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As in Argentina, the certification and discharge processes are marked by greater hurdles in the legislative stage than in the auditing stage, which bring their ultimate usefulness into question. As the same political forces tend to dominate the executive, the legislature and the TCU, incentives for enforcing accountability on government are limited, leading a federal deputy to conclude that the certification process is an ‘acto entre irmaos.’31 The legislature has generally approved the public accounts, with few reservations, concurring with the TCU’s preliminary opinion (Pessanha 2000; Pontes and Pedreiva 2004).

Furthermore, the legislature’s discharge of government has occurred with significant delays, at times reaching almost a decade. For example, the 1959 public accounts, although approved by the TCU on time in 1960, were only certified by the legislature 12 years later, in 1972. Approval of the government’s accounting after the end of the president’s term has not been unusual. On several occasions, to clear the backlog, the legislature approved the public accounts of several years simultaneously, often in the same day, as in 1972 and 2002. The public accounts of 1993 and of 1995 through 2001 were all been approved in December 2002.32 The public accounts of 1990 through 1992 have yet to be reviewed. There have also been important procedural problems. The legislature approved the public accounts of 1995, 2000 and 2001, without the preliminary approval of the CMO, as required by law. Moreover, there have been cases, such as in 1996 and 1997, where the reporting officer failed to complete his review.

The dysfunctions in the certification process reflect systematic failures in legislative oversight, which undercut the effectiveness of the TCU. As in Argentina, the process of certification is hindered by the legislators’ lack of interest and incentives to use it effectively.33 A better interaction between the legislature and the TCU is warranted. ‘In rare occasions, note Pontes and Pedreiva (2004:23), has the analysis of public accounts by the legislature generated substantial debate or positive results, or led the legislature to take corrective action.’ However, as the World Bank (2002:47) remarks,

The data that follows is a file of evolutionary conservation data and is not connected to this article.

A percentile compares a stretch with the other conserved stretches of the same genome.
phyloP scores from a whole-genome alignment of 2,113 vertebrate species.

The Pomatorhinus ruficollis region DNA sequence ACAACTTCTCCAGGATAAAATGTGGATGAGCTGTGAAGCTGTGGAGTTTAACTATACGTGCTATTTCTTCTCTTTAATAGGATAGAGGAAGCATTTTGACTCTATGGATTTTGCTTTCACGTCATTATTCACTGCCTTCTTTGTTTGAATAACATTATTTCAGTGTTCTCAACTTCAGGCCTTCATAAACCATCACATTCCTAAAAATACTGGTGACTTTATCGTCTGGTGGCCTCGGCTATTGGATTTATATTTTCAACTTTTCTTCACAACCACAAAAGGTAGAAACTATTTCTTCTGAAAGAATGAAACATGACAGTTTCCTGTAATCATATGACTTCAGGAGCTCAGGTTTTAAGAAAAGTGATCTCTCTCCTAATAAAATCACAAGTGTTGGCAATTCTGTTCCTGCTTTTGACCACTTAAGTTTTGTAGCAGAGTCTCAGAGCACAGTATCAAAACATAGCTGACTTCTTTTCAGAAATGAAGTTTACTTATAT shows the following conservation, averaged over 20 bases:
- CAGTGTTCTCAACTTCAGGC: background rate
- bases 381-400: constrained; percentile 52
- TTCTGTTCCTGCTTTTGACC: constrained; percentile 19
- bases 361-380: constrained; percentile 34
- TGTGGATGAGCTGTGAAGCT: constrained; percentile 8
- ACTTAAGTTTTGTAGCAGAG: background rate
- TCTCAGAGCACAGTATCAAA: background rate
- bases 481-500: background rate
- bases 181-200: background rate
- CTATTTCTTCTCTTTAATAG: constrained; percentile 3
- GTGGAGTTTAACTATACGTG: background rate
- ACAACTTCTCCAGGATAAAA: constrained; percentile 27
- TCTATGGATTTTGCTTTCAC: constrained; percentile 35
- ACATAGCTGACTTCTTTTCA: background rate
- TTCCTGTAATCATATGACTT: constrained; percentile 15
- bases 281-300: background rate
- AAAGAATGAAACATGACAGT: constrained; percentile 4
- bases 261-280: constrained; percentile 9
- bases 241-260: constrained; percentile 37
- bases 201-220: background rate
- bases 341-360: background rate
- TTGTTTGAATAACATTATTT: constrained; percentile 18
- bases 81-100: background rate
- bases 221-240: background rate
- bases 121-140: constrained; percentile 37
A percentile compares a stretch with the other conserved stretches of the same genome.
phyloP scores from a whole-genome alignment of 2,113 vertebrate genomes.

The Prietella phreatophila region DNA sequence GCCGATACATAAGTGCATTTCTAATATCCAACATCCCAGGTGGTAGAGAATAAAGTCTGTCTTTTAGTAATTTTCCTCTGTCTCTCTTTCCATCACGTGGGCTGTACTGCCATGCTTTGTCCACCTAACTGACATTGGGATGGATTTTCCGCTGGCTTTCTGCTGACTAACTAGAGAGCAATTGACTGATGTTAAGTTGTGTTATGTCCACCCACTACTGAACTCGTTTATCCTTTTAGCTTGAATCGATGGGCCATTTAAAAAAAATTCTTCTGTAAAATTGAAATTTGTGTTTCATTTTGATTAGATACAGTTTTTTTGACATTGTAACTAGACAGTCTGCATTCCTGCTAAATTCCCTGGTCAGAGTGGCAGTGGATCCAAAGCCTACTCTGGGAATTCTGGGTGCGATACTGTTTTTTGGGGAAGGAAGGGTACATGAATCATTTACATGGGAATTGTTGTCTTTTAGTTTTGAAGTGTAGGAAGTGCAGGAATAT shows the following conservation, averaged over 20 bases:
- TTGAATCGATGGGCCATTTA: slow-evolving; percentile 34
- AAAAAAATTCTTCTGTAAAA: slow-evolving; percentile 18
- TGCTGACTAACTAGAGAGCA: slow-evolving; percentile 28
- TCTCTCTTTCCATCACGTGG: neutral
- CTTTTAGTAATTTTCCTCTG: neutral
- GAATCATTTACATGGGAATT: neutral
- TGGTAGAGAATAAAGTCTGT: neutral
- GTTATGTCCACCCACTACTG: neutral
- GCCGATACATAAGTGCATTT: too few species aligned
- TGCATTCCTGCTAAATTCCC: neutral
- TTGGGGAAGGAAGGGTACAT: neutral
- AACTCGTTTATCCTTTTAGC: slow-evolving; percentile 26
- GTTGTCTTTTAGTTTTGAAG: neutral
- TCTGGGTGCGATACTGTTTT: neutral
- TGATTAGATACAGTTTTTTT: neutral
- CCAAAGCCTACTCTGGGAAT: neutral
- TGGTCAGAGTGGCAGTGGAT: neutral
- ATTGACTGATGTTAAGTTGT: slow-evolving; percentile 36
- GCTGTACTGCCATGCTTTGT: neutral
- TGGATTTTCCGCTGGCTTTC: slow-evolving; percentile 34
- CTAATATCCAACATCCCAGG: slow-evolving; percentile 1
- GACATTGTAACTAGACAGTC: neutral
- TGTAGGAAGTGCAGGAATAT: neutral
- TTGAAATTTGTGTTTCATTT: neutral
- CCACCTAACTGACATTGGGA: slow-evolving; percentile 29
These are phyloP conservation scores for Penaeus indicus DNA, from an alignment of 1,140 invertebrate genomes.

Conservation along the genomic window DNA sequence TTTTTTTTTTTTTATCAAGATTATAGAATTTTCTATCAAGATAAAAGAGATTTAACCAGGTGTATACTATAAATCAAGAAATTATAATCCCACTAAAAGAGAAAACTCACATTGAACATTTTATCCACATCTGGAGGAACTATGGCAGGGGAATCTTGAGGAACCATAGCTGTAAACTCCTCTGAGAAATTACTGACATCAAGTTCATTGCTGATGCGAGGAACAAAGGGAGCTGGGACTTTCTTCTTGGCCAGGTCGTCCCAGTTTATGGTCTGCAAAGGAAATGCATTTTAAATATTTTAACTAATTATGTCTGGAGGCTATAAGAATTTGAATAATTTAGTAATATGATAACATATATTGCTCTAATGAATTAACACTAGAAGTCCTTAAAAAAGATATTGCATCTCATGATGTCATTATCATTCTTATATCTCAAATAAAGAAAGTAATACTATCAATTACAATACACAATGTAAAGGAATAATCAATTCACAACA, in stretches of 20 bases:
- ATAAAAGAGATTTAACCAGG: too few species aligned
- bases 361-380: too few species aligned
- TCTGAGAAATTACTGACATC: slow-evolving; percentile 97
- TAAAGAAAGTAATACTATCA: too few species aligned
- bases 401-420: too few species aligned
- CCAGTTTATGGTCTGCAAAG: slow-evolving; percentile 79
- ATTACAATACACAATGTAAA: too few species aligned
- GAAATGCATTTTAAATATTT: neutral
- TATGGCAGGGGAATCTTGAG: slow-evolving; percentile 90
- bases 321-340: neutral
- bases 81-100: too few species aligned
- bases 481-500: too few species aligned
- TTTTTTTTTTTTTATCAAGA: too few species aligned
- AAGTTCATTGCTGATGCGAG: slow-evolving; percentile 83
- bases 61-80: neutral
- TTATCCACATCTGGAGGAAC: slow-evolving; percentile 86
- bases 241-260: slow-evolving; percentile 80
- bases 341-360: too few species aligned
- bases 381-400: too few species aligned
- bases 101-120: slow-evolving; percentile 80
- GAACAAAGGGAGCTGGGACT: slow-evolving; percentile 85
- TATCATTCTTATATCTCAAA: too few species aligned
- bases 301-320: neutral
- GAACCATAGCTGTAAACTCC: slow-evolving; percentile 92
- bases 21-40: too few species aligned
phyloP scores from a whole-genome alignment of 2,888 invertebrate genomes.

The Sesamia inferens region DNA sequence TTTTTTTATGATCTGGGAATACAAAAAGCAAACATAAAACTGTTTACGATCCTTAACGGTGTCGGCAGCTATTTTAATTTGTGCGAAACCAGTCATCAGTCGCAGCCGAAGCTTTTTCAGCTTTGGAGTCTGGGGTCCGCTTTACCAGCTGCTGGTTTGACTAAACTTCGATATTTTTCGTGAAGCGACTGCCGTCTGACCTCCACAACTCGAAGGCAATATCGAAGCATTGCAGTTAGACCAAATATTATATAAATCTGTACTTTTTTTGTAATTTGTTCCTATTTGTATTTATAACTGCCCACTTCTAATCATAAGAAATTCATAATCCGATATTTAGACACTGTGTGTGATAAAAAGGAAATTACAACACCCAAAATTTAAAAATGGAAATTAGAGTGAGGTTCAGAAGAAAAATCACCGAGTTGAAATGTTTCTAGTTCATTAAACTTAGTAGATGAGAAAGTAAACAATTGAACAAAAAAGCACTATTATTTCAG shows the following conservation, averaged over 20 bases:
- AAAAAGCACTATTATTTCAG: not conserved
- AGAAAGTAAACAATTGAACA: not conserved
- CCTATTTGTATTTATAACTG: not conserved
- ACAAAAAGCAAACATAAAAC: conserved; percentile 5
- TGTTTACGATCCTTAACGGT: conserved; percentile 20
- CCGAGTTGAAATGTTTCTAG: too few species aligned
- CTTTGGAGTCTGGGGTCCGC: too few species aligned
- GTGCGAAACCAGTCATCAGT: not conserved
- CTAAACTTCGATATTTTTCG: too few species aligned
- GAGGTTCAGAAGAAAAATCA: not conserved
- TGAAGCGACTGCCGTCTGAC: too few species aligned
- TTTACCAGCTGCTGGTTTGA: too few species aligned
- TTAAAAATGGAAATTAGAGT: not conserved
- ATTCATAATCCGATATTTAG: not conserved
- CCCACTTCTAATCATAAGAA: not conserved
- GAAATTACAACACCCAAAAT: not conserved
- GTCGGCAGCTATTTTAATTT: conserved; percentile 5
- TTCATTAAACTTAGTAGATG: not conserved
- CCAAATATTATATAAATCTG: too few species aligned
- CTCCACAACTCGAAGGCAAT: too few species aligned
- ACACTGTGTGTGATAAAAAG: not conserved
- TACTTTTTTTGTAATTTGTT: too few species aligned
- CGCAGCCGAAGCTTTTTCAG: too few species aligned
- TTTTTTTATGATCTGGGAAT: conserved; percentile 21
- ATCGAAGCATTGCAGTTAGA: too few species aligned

‘this process […] needs to be seen in its political context. Any debate on approval or disapproval, involving a detailed discussion of the President’s annual report provides an opportunity for opposition parties to attack the fiscal policies and record of the President. Approval or disapproval thus does not relate to the quality of the financial statements. But there also appears to be some lack of interest by Congress in reviewing past events, and a correspondingly greater interest in issues of budget construction. TCU reports generally appear to attract little Congressional or public interest.’

Next stage of reform?

This review demonstrates the potential of gradual reforms and adjustments in the system of external auditing. Improving not only the probity of public management but the efficacy of public spending is a priority for Brazil which must come to grips with a state that is overgrown, but is neither efficient nor effective. The TCU has an important role to play, which would nevertheless require further reforms and in particular clarifying its relations with the legislature and the judiciary.

31 32 Author interview with a federal deputy, Brasilia, Brazil, 2 October 2003. Interestingly, the accounts of Fernando Henrique Cardoso (1995-2002) were approved after the results of the general elections were known (18 and 19 December 2002).

33 The controversies that surrounded the nominations of two auditors-general in 2005 illustrate the legislature’s disinvested attitude. In May 2005, to fill two positions left vacant since 2003, the Chamber of Deputies selected Augusto Nardes (PP/RS) as its preferred candidate. The Senate’s choice, Luiz Otávio, generated controversy, as he was accused of misappropriation of public funds in BNDES.


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